On day 4 we focused our attention on the Figure of Nandi. Like most of the other objects in our collection we were struck by the cognitive dissonance that occurs when you compare the presentation of an object in a museum and an object in it’s original surroundings.
Often it’s hard to imagine or visualise how humans related to or used an object from an ancient and long gone civilisation, so they almost exist solely as objects in a museum collection – as relics or remnants with no current use outside of academia and historic studies. Not so, as we discovered, with the Figure of Nandi.
A simple bit of research informed us that a figure of Nandi stands before the entrance to every temple to Shiva, a god in the Hindu religion and is part of vibrant celebrations that are performed around the world to this day.
Our tabletop exhibition sought to reveal the truth about this object and compare it with the the rather austere presentation this living object is subject to at the British Museum.
Our set up was simple – our 3D print sat on the table, cunningly placed to hold down a section of plain brown paper, taped at one end and primed to roll up as soon as the figure was removed. As we invited people to take up the 3D print, the paper would curl up (as paper does), thus revealing a colourful collage of paper flowers and photo print outs of other Nandi bull’s enjoying life as they were intended to. At the same time we would un-mute a video we had found of a celebration involving Nandi to complete the multi-sense display:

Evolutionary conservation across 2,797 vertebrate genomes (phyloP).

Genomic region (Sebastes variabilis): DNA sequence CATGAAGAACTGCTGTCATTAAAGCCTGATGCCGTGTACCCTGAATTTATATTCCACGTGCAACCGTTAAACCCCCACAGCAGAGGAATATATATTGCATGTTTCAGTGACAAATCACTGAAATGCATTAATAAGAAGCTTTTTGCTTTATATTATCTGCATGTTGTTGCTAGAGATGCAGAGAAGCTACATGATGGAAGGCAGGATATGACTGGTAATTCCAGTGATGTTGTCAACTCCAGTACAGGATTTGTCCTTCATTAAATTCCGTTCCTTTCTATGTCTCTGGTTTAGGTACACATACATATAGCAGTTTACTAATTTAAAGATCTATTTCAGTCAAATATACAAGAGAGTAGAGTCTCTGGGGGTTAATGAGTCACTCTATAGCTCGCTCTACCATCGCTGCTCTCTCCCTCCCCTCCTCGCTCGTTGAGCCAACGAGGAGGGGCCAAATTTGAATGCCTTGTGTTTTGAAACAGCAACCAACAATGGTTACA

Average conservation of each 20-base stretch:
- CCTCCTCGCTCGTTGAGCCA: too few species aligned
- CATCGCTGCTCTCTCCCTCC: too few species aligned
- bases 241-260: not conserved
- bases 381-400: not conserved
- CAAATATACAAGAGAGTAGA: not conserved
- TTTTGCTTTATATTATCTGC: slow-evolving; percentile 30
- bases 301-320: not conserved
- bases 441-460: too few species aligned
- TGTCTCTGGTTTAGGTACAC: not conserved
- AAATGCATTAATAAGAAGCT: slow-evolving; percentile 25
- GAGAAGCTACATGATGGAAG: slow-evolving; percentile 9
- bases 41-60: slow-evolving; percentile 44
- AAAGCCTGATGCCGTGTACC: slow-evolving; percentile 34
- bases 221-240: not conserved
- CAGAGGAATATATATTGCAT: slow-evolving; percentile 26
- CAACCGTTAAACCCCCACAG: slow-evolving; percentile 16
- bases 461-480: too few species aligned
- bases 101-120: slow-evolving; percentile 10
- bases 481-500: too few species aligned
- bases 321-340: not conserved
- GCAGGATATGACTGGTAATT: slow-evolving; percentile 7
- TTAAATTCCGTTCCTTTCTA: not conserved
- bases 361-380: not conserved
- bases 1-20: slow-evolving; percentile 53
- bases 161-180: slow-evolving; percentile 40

It was all very lo-fi but members of the public seems to enjoy the fun of it and were sympathetic to the effect we were trying to achieve.
Nandi symbolises strength, virility and fertility as well as religious and moral duties.
His crouching image is at the entrance of every Shiva temple.
Nandi Bull in other languages
It was made somewhere in the Deccan Plateau, IndiaGoogle maps have given a really specific spot, but Wikipedia record for Deccan Plateau says it covers parts of central and southern India. In fact Deccan is an anglicised form of the Bengali word dakkhin, derived from the Sanskrit dákṣiṇa, meaning “south”. So basically somewhere in Southern India.
Currently displayed in the British Museum – record says Room 29 but that doesn’t exist…will have to ask Tom where he found it.
Created in the 16th century (Vijayanagara period)
Acquired by the British Museum in 1923
Height: 86 cm
Width: 96 cm
Depth: 61 cm
Weight: 613 kg
Materials for the Display
Top image © Trustees of the British Museum
Let us know if you spot any clangers.